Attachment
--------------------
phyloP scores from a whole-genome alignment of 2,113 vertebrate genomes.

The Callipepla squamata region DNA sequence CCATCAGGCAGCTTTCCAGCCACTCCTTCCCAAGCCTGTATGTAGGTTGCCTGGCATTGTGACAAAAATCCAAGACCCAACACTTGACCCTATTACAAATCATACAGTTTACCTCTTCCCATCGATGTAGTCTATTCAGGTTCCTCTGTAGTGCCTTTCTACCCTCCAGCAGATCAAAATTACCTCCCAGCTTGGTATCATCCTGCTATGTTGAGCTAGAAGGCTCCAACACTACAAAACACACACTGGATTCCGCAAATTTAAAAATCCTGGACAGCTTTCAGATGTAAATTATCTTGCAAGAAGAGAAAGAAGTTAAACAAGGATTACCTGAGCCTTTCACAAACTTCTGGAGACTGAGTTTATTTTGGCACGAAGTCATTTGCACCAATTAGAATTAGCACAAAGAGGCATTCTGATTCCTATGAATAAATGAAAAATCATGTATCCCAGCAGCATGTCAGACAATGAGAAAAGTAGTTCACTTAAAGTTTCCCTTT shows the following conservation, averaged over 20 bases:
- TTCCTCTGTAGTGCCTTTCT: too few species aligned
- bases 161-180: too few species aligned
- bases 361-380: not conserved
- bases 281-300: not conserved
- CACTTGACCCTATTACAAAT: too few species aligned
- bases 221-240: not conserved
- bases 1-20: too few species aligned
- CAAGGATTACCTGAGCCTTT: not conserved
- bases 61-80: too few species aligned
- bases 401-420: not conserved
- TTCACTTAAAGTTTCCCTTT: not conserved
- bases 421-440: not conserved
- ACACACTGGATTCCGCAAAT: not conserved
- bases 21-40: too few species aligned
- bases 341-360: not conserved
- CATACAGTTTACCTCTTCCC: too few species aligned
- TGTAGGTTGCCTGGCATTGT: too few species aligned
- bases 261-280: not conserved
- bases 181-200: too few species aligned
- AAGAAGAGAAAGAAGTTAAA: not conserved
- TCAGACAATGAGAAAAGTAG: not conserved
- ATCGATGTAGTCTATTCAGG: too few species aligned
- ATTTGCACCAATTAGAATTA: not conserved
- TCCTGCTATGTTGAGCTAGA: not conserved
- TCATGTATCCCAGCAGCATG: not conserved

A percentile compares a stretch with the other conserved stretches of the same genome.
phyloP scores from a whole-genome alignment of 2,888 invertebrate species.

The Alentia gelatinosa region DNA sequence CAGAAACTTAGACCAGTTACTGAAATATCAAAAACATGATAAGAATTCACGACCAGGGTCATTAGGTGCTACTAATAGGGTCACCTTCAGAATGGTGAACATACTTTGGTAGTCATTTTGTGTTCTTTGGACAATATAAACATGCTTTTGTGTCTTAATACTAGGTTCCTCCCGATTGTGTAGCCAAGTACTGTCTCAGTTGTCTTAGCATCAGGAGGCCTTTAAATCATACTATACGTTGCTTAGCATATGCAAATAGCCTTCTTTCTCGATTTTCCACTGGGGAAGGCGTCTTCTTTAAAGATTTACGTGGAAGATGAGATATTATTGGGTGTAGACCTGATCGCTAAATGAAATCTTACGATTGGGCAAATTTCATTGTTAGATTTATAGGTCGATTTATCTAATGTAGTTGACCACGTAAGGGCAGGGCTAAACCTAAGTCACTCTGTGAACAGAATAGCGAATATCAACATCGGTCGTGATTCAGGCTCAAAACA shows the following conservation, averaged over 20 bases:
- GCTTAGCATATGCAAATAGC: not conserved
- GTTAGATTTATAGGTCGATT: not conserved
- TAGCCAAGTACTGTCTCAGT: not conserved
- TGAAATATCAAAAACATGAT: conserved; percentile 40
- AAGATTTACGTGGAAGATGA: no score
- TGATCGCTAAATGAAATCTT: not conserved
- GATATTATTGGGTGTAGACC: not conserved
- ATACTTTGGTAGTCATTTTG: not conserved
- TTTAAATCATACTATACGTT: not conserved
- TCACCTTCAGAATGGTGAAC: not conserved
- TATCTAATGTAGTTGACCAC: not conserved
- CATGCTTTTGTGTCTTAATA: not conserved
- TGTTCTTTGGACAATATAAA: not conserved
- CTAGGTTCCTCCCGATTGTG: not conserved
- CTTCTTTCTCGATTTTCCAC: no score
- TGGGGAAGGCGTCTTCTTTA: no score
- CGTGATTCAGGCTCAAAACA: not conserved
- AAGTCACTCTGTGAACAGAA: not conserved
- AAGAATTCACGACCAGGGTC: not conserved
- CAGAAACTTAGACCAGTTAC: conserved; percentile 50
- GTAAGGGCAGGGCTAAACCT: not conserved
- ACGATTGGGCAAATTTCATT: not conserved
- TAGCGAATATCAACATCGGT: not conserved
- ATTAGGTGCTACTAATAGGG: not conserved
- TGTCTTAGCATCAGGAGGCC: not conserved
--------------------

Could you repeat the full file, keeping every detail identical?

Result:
phyloP scores from a whole-genome alignment of 2,113 vertebrate genomes.

The Callipepla squamata region DNA sequence CCATCAGGCAGCTTTCCAGCCACTCCTTCCCAAGCCTGTATGTAGGTTGCCTGGCATTGTGACAAAAATCCAAGACCCAACACTTGACCCTATTACAAATCATACAGTTTACCTCTTCCCATCGATGTAGTCTATTCAGGTTCCTCTGTAGTGCCTTTCTACCCTCCAGCAGATCAAAATTACCTCCCAGCTTGGTATCATCCTGCTATGTTGAGCTAGAAGGCTCCAACACTACAAAACACACACTGGATTCCGCAAATTTAAAAATCCTGGACAGCTTTCAGATGTAAATTATCTTGCAAGAAGAGAAAGAAGTTAAACAAGGATTACCTGAGCCTTTCACAAACTTCTGGAGACTGAGTTTATTTTGGCACGAAGTCATTTGCACCAATTAGAATTAGCACAAAGAGGCATTCTGATTCCTATGAATAAATGAAAAATCATGTATCCCAGCAGCATGTCAGACAATGAGAAAAGTAGTTCACTTAAAGTTTCCCTTT shows the following conservation, averaged over 20 bases:
- TTCCTCTGTAGTGCCTTTCT: too few species aligned
- bases 161-180: too few species aligned
- bases 361-380: not conserved
- bases 281-300: not conserved
- CACTTGACCCTATTACAAAT: too few species aligned
- bases 221-240: not conserved
- bases 1-20: too few species aligned
- CAAGGATTACCTGAGCCTTT: not conserved
- bases 61-80: too few species aligned
- bases 401-420: not conserved
- TTCACTTAAAGTTTCCCTTT: not conserved
- bases 421-440: not conserved
- ACACACTGGATTCCGCAAAT: not conserved
- bases 21-40: too few species aligned
- bases 341-360: not conserved
- CATACAGTTTACCTCTTCCC: too few species aligned
- TGTAGGTTGCCTGGCATTGT: too few species aligned
- bases 261-280: not conserved
- bases 181-200: too few species aligned
- AAGAAGAGAAAGAAGTTAAA: not conserved
- TCAGACAATGAGAAAAGTAG: not conserved
- ATCGATGTAGTCTATTCAGG: too few species aligned
- ATTTGCACCAATTAGAATTA: not conserved
- TCCTGCTATGTTGAGCTAGA: not conserved
- TCATGTATCCCAGCAGCATG: not conserved

A percentile compares a stretch with the other conserved stretches of the same genome.
phyloP scores from a whole-genome alignment of 2,888 invertebrate species.

The Alentia gelatinosa region DNA sequence CAGAAACTTAGACCAGTTACTGAAATATCAAAAACATGATAAGAATTCACGACCAGGGTCATTAGGTGCTACTAATAGGGTCACCTTCAGAATGGTGAACATACTTTGGTAGTCATTTTGTGTTCTTTGGACAATATAAACATGCTTTTGTGTCTTAATACTAGGTTCCTCCCGATTGTGTAGCCAAGTACTGTCTCAGTTGTCTTAGCATCAGGAGGCCTTTAAATCATACTATACGTTGCTTAGCATATGCAAATAGCCTTCTTTCTCGATTTTCCACTGGGGAAGGCGTCTTCTTTAAAGATTTACGTGGAAGATGAGATATTATTGGGTGTAGACCTGATCGCTAAATGAAATCTTACGATTGGGCAAATTTCATTGTTAGATTTATAGGTCGATTTATCTAATGTAGTTGACCACGTAAGGGCAGGGCTAAACCTAAGTCACTCTGTGAACAGAATAGCGAATATCAACATCGGTCGTGATTCAGGCTCAAAACA shows the following conservation, averaged over 20 bases:
- GCTTAGCATATGCAAATAGC: not conserved
- GTTAGATTTATAGGTCGATT: not conserved
- TAGCCAAGTACTGTCTCAGT: not conserved
- TGAAATATCAAAAACATGAT: conserved; percentile 40
- AAGATTTACGTGGAAGATGA: no score
- TGATCGCTAAATGAAATCTT: not conserved
- GATATTATTGGGTGTAGACC: not conserved
- ATACTTTGGTAGTCATTTTG: not conserved
- TTTAAATCATACTATACGTT: not conserved
- TCACCTTCAGAATGGTGAAC: not conserved
- TATCTAATGTAGTTGACCAC: not conserved
- CATGCTTTTGTGTCTTAATA: not conserved
- TGTTCTTTGGACAATATAAA: not conserved
- CTAGGTTCCTCCCGATTGTG: not conserved
- CTTCTTTCTCGATTTTCCAC: no score
- TGGGGAAGGCGTCTTCTTTA: no score
- CGTGATTCAGGCTCAAAACA: not conserved
- AAGTCACTCTGTGAACAGAA: not conserved
- AAGAATTCACGACCAGGGTC: not conserved
- CAGAAACTTAGACCAGTTAC: conserved; percentile 50
- GTAAGGGCAGGGCTAAACCT: not conserved
- ACGATTGGGCAAATTTCATT: not conserved
- TAGCGAATATCAACATCGGT: not conserved
- ATTAGGTGCTACTAATAGGG: not conserved
- TGTCTTAGCATCAGGAGGCC: not conserved